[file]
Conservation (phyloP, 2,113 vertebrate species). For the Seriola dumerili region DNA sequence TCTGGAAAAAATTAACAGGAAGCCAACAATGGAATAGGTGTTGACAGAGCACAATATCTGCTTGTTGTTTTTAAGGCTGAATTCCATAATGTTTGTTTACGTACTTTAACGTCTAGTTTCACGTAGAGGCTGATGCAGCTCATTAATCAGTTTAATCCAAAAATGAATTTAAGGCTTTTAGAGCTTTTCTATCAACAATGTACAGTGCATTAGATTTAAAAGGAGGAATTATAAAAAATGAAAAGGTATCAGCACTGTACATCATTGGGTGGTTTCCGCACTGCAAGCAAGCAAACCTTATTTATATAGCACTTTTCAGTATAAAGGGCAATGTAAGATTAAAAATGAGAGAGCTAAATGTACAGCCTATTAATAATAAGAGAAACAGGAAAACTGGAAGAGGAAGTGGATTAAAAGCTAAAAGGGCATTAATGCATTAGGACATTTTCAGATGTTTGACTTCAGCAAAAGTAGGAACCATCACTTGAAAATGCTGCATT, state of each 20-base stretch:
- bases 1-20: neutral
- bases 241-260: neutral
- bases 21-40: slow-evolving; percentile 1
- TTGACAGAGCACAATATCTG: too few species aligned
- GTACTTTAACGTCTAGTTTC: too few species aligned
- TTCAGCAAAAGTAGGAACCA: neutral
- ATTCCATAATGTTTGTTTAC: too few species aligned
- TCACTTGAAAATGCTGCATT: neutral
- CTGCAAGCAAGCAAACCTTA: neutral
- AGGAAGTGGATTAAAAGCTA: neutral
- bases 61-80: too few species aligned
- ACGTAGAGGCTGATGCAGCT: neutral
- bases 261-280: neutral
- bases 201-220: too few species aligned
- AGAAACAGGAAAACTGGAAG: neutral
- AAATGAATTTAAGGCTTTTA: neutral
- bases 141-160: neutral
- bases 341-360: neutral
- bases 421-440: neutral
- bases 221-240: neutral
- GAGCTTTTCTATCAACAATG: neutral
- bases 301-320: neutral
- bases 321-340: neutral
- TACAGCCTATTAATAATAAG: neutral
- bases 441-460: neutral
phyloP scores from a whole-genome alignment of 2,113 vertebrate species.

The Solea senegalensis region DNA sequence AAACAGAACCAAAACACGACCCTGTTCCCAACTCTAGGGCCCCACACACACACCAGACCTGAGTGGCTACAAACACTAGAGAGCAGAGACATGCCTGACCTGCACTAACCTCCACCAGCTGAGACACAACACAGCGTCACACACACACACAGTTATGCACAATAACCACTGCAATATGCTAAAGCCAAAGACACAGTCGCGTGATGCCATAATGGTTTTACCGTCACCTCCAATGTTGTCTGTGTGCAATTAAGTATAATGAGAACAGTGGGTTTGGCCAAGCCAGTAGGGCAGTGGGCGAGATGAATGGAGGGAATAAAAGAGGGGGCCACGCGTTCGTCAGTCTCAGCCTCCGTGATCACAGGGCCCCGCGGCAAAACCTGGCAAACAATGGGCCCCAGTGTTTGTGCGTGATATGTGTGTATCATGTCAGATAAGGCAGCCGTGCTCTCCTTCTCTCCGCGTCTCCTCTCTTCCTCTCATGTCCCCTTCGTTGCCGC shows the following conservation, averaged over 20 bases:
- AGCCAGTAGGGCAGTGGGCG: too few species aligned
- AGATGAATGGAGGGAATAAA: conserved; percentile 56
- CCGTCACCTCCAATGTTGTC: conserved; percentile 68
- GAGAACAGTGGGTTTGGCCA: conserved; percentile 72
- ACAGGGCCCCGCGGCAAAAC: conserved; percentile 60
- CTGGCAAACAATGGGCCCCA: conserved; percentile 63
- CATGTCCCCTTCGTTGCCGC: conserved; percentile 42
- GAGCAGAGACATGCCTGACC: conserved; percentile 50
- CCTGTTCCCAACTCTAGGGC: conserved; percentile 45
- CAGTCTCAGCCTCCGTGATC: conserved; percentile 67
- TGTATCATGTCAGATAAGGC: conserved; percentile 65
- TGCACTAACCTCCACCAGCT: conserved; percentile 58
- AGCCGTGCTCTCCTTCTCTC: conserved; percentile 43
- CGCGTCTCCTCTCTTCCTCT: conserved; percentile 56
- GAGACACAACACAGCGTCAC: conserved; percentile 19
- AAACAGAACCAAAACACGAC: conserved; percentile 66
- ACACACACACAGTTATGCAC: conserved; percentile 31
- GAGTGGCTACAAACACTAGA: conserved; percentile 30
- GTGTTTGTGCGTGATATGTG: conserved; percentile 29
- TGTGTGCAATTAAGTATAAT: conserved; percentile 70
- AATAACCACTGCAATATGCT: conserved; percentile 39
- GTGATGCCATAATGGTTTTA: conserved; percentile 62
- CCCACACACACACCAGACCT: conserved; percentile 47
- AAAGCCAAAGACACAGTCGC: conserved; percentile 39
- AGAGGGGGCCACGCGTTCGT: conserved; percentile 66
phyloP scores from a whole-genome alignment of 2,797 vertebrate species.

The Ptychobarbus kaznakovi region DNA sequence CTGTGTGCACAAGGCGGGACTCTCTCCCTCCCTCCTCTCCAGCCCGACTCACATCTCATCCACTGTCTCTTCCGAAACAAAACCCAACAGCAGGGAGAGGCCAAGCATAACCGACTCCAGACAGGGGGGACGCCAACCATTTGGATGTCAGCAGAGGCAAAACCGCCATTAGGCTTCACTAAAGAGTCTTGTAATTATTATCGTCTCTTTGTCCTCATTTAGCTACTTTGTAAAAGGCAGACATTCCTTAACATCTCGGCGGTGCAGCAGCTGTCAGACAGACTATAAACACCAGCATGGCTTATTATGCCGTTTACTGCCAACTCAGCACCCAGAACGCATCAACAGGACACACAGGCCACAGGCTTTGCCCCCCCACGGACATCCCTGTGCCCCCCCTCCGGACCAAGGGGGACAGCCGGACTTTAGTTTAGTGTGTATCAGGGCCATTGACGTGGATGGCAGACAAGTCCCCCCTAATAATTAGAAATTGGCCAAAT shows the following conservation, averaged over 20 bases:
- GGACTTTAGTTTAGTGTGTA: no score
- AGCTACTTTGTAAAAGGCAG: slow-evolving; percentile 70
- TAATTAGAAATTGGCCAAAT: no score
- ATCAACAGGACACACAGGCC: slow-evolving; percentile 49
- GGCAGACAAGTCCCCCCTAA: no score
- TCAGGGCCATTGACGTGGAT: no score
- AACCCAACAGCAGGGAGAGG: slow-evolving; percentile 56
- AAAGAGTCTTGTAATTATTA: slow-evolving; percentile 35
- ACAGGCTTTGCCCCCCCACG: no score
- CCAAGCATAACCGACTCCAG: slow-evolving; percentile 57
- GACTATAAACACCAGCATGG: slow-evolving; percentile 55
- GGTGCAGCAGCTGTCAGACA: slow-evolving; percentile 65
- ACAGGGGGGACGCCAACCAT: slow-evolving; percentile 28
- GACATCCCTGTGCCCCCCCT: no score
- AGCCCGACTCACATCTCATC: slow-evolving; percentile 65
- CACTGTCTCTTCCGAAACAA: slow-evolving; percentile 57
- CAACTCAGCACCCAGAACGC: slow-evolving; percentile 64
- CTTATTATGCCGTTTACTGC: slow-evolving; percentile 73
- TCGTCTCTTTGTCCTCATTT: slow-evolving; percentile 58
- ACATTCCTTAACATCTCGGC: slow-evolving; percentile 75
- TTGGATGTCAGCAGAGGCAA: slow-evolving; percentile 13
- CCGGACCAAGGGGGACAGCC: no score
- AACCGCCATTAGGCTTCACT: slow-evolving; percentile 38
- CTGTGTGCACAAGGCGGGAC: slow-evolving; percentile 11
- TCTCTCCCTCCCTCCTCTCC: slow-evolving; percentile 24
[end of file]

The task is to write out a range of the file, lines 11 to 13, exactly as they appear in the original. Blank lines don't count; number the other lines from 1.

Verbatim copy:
- AGGAAGTGGATTAAAAGCTA: neutral
- bases 61-80: too few species aligned
- ACGTAGAGGCTGATGCAGCT: neutral